Following years of hype and a countless number of teasing press releases, we finally have a complete look at Gordon Murray Design’s new T25 city car.
Our reaction? Well, it’s small, for certain. With the exception of height, the T25 is smaller than a Smart ForTwo in every dimension. According to GMD, the T25 measures in at 98.4 inches long, 51.6 inches wide, and 62.4 inches tall. The narrow width enables the T25 to be pulled nose-first into parallel parking spots, but also ride two-abreast in a single lane of traffic — so long as legislative bodies allow such a maneuver.
That nose-in parking procedure may be necessary thanks to the T25’s door arrangement. Instead of placing doors on the sides of the car, Murray’s team opted instead to place a single door at the front of the car. The entire front fascia lifts up to allow the driver and two passengers entry to the cabin.
To provide as much interior space as possible, GMD pushed the car’s wheels to the outer corners of the chassis. As was the case with Murray’s incredible McLaren F1, the seating position places the driver front and center, with two additional seating positions mounted on either side. This configuration not only allows for more passengers to come aboard (three instead of two), but it also increases cargo volume. The T25 has only 5.7 cubic feet of storage with the passenger seats up, but folding them can bump that figure to a substantial 25.2 cubic feet of space.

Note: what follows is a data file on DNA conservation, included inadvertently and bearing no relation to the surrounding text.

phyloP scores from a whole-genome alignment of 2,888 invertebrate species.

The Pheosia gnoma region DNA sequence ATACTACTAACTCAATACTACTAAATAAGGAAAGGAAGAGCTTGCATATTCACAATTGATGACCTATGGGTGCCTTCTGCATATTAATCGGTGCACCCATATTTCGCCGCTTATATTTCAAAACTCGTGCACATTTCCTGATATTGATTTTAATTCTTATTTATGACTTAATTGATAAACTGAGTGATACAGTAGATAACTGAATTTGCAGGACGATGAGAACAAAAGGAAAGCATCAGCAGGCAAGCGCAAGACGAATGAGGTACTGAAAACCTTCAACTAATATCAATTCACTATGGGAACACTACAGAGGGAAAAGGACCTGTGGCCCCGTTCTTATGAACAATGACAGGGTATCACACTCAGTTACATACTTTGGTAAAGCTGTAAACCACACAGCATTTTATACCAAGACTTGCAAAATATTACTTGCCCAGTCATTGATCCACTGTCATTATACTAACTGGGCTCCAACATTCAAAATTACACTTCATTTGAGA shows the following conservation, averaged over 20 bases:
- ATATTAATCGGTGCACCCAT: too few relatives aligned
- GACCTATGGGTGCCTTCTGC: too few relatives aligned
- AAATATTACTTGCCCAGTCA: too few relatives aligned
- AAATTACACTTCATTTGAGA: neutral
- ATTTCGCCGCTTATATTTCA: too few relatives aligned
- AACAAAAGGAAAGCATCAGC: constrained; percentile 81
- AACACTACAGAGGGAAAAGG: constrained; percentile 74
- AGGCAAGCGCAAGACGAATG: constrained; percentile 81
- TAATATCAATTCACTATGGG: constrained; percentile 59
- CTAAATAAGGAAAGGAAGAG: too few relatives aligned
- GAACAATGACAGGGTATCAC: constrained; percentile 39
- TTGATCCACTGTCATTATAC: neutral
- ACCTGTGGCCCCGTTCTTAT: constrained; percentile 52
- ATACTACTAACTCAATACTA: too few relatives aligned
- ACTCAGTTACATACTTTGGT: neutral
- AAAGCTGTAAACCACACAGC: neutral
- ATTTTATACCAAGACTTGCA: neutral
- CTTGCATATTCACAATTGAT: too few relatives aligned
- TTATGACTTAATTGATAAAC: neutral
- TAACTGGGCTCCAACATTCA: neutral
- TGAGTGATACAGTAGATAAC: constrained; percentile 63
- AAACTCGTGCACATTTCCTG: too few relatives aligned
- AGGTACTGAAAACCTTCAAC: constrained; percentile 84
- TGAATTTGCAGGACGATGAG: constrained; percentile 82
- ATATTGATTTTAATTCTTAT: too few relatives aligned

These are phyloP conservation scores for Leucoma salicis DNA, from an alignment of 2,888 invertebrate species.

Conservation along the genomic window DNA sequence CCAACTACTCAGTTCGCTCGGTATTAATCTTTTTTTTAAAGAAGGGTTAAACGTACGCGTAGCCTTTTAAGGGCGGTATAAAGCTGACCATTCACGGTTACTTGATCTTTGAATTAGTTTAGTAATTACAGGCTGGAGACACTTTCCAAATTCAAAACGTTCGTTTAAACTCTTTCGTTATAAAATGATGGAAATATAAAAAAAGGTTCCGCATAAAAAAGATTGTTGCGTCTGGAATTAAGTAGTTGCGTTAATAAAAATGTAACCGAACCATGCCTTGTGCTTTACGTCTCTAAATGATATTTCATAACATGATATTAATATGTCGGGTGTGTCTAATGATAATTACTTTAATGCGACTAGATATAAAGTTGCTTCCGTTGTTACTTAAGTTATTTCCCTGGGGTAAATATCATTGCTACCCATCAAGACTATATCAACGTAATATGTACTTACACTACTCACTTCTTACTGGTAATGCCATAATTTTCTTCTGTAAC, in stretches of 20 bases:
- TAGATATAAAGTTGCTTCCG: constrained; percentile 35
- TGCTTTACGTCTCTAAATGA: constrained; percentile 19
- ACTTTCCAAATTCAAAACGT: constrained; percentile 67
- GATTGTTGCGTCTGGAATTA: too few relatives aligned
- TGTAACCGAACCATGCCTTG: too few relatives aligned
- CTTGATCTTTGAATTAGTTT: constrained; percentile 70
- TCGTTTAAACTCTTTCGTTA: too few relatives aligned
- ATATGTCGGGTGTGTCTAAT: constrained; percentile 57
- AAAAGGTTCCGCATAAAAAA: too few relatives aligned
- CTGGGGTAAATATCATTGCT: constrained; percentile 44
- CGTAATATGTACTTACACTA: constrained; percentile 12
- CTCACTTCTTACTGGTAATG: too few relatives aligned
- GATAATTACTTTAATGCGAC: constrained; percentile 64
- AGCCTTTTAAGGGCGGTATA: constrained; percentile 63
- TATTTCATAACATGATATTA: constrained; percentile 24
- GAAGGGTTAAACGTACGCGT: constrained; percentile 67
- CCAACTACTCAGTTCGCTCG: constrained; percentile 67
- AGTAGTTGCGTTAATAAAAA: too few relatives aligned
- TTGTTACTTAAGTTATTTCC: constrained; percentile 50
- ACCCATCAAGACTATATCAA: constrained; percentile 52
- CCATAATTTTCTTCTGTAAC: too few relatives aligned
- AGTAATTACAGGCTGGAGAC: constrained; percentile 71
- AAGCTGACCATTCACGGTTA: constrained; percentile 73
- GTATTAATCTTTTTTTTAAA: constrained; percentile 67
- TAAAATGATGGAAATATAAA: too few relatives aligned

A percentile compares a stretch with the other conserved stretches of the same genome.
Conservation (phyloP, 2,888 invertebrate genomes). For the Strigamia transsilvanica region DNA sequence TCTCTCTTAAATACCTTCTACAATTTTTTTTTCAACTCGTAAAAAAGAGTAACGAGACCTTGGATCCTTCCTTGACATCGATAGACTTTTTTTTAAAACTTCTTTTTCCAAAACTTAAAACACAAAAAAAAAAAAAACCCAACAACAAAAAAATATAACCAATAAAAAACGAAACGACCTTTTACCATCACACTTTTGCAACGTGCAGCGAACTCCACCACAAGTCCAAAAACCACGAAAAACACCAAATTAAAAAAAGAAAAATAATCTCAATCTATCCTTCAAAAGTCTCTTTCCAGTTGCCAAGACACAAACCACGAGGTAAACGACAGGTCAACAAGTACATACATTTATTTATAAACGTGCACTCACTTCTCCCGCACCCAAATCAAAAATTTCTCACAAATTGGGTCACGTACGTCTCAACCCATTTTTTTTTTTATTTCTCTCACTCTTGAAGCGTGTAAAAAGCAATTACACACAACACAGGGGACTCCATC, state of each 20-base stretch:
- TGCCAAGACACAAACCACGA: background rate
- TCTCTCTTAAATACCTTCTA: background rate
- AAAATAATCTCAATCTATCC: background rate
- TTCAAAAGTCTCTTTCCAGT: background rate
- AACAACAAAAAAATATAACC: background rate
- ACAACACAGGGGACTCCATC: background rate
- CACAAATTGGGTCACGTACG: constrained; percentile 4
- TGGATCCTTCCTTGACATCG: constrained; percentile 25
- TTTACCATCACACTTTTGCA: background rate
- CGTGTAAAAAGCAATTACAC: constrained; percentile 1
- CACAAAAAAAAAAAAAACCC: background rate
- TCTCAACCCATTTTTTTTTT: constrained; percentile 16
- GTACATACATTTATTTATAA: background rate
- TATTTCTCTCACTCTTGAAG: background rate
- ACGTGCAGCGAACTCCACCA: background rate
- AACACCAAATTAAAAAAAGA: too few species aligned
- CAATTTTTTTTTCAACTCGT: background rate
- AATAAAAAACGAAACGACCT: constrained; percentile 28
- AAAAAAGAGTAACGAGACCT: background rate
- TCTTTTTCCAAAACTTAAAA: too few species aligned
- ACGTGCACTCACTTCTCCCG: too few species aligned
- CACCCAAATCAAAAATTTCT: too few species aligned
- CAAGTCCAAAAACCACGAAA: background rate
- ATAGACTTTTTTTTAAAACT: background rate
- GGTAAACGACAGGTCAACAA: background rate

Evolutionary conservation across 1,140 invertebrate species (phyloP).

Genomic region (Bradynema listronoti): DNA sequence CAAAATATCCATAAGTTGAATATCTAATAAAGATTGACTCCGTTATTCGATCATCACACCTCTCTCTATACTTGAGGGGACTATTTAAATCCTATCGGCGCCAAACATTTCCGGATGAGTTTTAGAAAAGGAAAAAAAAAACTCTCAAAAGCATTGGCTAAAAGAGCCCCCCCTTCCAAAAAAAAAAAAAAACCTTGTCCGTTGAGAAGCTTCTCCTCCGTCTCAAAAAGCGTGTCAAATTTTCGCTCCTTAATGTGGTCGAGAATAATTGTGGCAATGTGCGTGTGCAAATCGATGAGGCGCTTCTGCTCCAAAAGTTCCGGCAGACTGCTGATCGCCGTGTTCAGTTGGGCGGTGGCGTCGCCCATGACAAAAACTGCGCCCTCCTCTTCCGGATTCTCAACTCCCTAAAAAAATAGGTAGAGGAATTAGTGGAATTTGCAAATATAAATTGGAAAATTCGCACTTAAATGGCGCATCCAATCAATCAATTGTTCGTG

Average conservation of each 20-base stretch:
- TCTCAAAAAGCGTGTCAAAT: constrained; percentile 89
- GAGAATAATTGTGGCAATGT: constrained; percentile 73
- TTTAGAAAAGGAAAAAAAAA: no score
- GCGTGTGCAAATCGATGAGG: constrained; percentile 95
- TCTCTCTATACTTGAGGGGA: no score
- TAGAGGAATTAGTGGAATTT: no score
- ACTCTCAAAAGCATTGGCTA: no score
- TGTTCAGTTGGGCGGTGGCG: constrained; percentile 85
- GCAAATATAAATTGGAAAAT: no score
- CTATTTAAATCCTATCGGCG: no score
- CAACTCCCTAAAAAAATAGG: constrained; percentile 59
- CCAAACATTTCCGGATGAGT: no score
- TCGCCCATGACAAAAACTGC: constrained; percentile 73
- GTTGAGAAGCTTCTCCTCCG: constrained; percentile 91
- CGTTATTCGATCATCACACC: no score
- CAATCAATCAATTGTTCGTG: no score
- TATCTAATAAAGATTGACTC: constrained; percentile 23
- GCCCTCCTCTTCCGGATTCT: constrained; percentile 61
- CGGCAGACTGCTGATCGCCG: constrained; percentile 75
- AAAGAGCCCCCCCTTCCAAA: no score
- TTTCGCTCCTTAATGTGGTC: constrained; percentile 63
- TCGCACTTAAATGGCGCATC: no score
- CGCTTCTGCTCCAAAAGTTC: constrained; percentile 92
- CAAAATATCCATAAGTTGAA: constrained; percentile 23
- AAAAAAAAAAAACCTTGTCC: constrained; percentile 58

GMD was obsessive about reducing the T25’s weight. Thanks to widespread use of composite materials, the car tips the scales just under 1200 pounds — an ideal weight, since the car uses a small 51-horsepower, 660-cc, gasoline-powered I-3 engine. Body panels are made of recycled materials, and can theoretically be quickly and inexpensively replaced after an accident. On that note, GMD says the car will earn at least a four-star rating in European NCAP safety testing — impressive, considering the T25’s stature.
We’re impressed with what we see, but it seems the T25 project will again have us waiting. GMD designed and engineered the car and a new so-called iStream manufacturing process, but it doesn’t plan on actually producing the vehicle in-house. Murray has indicated several companies are potentially interested in working with the design firm to push the microcar into mass production.
Source: Gordon Murray Design